O Pioneers! (1913) was the first book of Willa Cather’s that I read, probably in some sort of feminist press edition in about 1976. I read it at someone else’s house, didn’t make a note of it and then could never remember it properly. Only this: it was a wonderful book. The feeling of it – open and fresh – stayed clear in my mind.
Much later I found My Antonia (1918), one of the finest novels to come out of America: loving, quiet, unassuming, radiantly human. I have read it three or four times in the past twenty years. Not all books will stand that. I think somewhere in between O Pioneers! and My Antonia I may have read The Professor’s House (1925) because the title seems familiar, but I can’t remember the story and am perhaps be confusing it with Charlotte Bronte’s The Professor, which I also can’t remember.
I picked up this secondhand Virago edition of The Song of The Lark for 75p in a charity shop sometime after Christmas and thought – I will read this over Easter. And here I am. My daughter, mother of a four year old saw it on the kitchen counter and picked it up wonderingly.
‘Imagine reading a book this long,’ she said, part mocking her own hard-to-get-reading-time state. There are different stages of reading in a life.
That’s why I’d had to save it for the Easter holidays. I work long days at The Reader and am often asleep by 9.30 at night. Reading in bed is barely an option. So I’ve been creating reading time by getting up at 6.00 and reading in the bath for half an hour. But to get going with a big 560 page novel like this I need a long run up, a head of steam, otherwise I keep forgetting what’s happened.That happened in the winter when I tried to read The Eustace Diamonds. In the end I had to abandon it after about 500 pages.
And so, having had some reading days, I’m currently on page 238 of The Song, nearly half way through. It’s as good as anything of hers I’ve read, good enough to make me laugh out loud with pleasure, and last night to cry, in the chapter where Ray, who has secretly loved Thea, realises, as he dies, that she could never have loved him back. I’ll maybe quote that tomorrow. I wanted to start earlier in the book, with Thea’s first piano teacher, Wunsch, an itinerant alcoholic musician, realising she’s got, as they say, talent:
Wunsch sat motionless in the arbor, looking up through the woolly vine leaves at the glittering machinery of heaven.
“Lente currite, noctis equi.”
That line awoke many memories. He was thinking of youth; of his own, so long gone by, and of his pupil’s, just beginning. He would even have cherished hopes for her, except that he had become superstitious. He believed that whatever he hoped for was destined not to be; that his affection brought ill-fortune, especially to the young; that if he held anything in his thoughts, he harmed it. He had taught in music schools in St. Louis and Kansas City, where the shallowness and complacency of the young misses had maddened him. He had encountered bad manners and bad faith, had been the victim of sharpers of all kinds, was dogged by bad luck. He had played in orchestras that were never paid and wandering opera troupes which disbanded penniless. And there was always the old enemy, more relentless than the others. It was long since he had wished anything or desired anything beyond the necessities of the body. Now that he was tempted to hope for another, he felt alarmed and shook his head. It was his pupil’s power of application, her rugged will, that interested him. He had lived for so long among people whose sole ambition was to get something for nothing that he had learned not to look for seriousness in anything. Now that he by chance encountered it, it recalled standards, ambitions, a society long forgot.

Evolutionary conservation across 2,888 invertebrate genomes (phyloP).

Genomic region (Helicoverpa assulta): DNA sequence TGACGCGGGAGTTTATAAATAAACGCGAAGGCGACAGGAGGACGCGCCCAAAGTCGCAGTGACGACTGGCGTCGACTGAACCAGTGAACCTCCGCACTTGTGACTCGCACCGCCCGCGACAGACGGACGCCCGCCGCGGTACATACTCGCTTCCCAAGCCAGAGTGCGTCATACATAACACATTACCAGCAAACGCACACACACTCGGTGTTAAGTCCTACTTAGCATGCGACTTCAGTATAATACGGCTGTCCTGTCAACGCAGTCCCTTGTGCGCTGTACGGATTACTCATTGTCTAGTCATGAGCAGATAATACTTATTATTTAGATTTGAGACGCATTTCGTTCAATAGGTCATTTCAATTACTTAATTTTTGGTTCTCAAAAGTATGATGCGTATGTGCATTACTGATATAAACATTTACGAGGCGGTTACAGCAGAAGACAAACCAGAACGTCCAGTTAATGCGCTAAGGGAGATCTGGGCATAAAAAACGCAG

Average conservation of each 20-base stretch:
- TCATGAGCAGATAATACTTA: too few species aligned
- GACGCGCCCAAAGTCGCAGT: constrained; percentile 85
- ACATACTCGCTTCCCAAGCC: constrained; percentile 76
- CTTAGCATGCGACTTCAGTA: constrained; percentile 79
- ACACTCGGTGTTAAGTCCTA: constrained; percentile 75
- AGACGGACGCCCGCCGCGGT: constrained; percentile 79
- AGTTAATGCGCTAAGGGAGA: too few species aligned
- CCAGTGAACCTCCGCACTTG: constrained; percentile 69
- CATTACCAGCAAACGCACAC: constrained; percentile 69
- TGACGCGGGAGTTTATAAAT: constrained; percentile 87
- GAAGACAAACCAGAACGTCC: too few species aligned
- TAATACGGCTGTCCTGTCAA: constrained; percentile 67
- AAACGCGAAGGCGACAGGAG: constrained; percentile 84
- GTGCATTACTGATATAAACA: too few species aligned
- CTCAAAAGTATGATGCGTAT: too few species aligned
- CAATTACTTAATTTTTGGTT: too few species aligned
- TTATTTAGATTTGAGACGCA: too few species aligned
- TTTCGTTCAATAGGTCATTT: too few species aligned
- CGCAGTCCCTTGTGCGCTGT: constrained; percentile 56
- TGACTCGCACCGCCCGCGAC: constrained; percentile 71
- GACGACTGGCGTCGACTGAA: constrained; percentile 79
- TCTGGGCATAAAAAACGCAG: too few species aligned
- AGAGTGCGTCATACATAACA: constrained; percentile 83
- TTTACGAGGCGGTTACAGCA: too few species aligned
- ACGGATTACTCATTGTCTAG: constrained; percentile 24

I thought this was terrific writing. Almost every sentence made me think about things or people or experiences I know. How frightening it is to start to believe in something, to remember lost aspirations, to find lost bits of oneself coming back to life. The awful responsibility of belief.
Poem for today
I read ‘And Yet The Books’ by Czeslaw Milosz, a poem I know well, and admire, and often read. You can find it here
Great to have access to your thoughts about books in this way Jane! I recently read Willa Cather and was struck by her ability to jump into my memories. Her voice sounded just like my grandmothers. Simple writing can usually be very profound if we have time to contemplate it. Thank you for sharing.
I shall certainly read some Willa Cather after reading this.
But…..reading in the bath? I have never been able to overcome my inbuilt librarian's horror of damp or soggy pages!
Well, in a long career as a reader I must admit I have a few times got the the book wet… once or twice falling asleep, sometimes just clumsy. But with a little chair next to the bath, or one of those handy metal bath shelves… no problem. I recommend it!
Have not yet dared to try this with a Kindle yet, though I understand people do…
wiilla is something for me to look into although like Heather not reading in the bath although have tried it and is not as relaxing as what it seems on t.v
I have great difficulty in choosing what to read as will not be happy til devoured everything !the only off putting thing about reading long books is I like to carry books around me , I have recantly been having terrific shoulder pain which my dad says I insist on carrying so much allover the place but I say I grab every opportunity to read just a little bit more!
Having read above quoted passage 'The Song' is now winging its way to my letter box – thanks!